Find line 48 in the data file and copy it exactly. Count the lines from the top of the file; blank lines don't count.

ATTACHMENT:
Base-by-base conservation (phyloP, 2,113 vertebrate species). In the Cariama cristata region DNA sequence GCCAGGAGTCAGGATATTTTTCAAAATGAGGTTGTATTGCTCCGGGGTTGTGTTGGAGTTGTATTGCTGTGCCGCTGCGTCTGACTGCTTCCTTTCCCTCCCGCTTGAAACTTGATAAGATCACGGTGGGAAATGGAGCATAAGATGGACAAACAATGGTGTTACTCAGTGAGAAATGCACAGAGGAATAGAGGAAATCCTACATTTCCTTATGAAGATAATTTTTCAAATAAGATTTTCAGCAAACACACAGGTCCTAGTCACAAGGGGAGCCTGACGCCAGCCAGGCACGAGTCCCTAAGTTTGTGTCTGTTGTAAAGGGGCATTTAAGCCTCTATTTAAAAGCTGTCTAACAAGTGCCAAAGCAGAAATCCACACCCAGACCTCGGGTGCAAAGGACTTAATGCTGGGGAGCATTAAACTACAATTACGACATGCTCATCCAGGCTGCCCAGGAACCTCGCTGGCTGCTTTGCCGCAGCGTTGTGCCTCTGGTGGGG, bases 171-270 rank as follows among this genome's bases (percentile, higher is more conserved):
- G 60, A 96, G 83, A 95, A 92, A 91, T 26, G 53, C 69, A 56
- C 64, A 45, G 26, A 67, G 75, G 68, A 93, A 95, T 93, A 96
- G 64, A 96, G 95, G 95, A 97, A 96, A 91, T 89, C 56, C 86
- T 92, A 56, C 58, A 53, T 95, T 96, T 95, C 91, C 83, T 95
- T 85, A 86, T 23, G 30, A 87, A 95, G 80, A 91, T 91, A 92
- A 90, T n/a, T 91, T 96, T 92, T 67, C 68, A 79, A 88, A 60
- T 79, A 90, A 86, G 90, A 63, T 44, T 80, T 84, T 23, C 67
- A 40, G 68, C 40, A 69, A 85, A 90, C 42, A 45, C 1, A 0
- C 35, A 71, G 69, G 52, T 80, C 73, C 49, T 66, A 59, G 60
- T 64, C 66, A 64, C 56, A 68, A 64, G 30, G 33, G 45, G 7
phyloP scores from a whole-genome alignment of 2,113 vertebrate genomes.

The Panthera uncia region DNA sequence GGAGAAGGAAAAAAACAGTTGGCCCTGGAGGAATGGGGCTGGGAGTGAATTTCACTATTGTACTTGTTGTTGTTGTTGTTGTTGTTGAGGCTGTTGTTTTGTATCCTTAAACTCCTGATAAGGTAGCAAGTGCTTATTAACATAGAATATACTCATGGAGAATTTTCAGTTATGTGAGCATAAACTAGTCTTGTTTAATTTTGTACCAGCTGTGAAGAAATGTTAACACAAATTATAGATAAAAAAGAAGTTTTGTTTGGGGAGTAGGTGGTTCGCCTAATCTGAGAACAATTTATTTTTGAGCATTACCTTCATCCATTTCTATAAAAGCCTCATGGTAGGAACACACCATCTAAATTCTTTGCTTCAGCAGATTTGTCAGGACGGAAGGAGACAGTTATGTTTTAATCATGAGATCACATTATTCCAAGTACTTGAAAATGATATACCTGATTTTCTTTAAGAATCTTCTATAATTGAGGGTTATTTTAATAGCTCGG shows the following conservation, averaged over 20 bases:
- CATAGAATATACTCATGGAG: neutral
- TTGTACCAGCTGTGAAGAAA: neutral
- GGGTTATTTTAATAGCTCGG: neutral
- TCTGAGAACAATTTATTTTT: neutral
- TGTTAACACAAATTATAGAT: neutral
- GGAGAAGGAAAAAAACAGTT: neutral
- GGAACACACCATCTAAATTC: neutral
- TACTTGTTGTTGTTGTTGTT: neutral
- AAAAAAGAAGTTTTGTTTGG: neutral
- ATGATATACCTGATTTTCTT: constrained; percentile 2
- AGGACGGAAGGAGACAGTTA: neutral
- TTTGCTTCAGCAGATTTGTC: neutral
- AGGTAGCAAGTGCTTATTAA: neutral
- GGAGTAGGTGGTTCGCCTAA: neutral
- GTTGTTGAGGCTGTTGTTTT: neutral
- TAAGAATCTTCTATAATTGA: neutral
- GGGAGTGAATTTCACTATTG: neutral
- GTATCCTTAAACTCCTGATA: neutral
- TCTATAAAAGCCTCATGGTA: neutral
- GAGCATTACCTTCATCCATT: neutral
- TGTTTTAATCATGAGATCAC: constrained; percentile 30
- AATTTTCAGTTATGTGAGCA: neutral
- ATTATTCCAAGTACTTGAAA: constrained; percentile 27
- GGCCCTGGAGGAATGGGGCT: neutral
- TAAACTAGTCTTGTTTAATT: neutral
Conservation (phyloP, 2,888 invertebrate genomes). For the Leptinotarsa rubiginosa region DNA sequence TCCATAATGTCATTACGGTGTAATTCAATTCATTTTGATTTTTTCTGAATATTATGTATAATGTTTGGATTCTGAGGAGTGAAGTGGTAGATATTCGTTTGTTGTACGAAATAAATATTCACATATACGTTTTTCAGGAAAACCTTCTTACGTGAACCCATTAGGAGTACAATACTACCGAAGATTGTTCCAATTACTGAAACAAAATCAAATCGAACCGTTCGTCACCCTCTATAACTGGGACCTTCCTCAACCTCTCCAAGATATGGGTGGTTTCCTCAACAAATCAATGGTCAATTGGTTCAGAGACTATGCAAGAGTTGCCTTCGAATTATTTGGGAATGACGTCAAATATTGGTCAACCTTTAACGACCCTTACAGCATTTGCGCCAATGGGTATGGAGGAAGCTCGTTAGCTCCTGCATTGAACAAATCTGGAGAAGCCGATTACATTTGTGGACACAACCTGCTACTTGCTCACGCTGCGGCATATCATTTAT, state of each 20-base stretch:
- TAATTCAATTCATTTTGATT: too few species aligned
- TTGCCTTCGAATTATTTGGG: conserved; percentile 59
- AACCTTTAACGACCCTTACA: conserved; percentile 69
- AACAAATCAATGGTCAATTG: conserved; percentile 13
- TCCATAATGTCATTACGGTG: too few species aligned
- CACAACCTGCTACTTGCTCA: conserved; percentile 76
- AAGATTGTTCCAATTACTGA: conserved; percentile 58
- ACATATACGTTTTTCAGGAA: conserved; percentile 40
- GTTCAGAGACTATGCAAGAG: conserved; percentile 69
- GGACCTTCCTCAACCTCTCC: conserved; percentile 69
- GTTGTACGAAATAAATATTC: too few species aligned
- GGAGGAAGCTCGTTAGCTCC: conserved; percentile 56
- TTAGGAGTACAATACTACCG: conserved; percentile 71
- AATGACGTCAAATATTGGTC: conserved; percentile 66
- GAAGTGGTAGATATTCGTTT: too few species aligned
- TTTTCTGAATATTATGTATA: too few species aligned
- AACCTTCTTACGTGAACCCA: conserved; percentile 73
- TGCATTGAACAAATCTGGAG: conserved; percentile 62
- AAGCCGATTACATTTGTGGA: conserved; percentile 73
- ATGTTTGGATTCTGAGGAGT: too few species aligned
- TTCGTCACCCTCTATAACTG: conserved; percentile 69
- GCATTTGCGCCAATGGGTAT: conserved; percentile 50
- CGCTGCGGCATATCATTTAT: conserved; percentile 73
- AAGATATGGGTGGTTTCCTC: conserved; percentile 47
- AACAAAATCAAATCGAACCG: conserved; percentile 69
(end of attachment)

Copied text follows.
- GTTCAGAGACTATGCAAGAG: conserved; percentile 69